Jeremy Corbyn arrives in Birmingham to launch his manifesto of hope as he pledges to wage war on Britains wealthy


JEREMY Corbyn has arrived in Birmingham to launch his manifesto of hope as pledges to wage war on Britain’s wealthy.

The jubilant Labour boss waved to crowds as he stood flanked by his shadow cabinet before announcing a raft of radical far-left policies.

Jeremy Corbyn waves to supporters as he arrives in Birmingham to launch Labour’s manifesto


Mr Corbyn has vowed to clampdown on the countrys billionaires and tax them to pay for his plans including 150,000 council houses being built a year.

Labour’s manifesto will also pledge free broadband for all homes and businesses by 2030, more money for the health service and a fresh Brexit referendum.

Mr Corbyn has told Britain’s richest he does not care if they hate him – because he stands with the “people”.

He told his supporters: “Over the next three weeks, the most powerful people in Britain and their supporters are going to tell you that everything in this manifesto is impossible.

“That it’s too much for you. Because they don’t want real change. Why would they? The system is working just fine for them. It’s rigged in their favour.”

On Brexit, the party will keep to the position decided at its autumn conference of renegotiating an exit deal with the European Union by March and then putting those terms to a public vote within another three months, with Remain as an option.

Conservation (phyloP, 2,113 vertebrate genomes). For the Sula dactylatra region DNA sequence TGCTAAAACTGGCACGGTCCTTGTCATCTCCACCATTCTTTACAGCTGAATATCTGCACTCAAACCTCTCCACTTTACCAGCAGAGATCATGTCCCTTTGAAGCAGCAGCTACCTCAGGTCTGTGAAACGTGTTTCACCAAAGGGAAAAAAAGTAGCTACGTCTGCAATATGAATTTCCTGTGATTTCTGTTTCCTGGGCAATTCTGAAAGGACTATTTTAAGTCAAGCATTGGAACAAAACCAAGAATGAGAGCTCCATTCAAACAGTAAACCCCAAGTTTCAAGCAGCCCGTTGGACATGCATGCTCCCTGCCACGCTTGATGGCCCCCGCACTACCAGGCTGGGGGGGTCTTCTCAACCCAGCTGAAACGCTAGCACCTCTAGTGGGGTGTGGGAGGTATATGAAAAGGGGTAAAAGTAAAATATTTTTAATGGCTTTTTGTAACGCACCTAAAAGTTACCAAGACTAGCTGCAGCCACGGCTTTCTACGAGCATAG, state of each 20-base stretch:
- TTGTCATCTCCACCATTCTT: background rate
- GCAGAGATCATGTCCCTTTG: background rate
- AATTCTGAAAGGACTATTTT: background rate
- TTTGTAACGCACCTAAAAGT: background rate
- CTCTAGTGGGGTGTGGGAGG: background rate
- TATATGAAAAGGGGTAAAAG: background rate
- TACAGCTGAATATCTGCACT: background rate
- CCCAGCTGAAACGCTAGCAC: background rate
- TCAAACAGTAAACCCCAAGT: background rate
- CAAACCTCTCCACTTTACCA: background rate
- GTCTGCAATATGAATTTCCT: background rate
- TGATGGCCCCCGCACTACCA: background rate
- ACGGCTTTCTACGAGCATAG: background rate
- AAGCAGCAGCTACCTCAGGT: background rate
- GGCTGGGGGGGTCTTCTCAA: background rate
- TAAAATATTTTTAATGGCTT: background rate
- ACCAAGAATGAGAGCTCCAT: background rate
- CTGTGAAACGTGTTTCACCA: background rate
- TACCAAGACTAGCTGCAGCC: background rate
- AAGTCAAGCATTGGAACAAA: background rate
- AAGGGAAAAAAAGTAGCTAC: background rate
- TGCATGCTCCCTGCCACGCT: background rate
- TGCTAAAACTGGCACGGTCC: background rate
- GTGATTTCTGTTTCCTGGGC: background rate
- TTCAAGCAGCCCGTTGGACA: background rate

The manifesto will contain intentions to significantly boost NHS spending, create a 10 minimum hourly wage for all, and tackle climate change by creating jobs in a “green industrial revolution”.

A spree of social house building – the largest since the 1960s – will also feature, with a 75 billion plan, paid for through borrowing, to construct 150,000 homes a year.

The Labour leadership will be hoping the plans can turn around their fortunes in the polls.

The latest Telegraph/Savanta ComRes poll gives the Conservatives a double-figure lead of 11 points over Labour – the largest Tory lead seen by the poling company since before the 2017 snap election.

The results of the research, completed before Tuesday’s head-to-head leaders debate between Boris Johnson and Mr Corbyn, has the Conservatives on 42% and Labour lagging behind on 31%.

The polling boost comes as the Tories look to drip-feed policy announcements in the run-up to the party’s own manifesto launch next week.

Jeremy Corbyn stands flanked by his shadow cabinet in Birmingham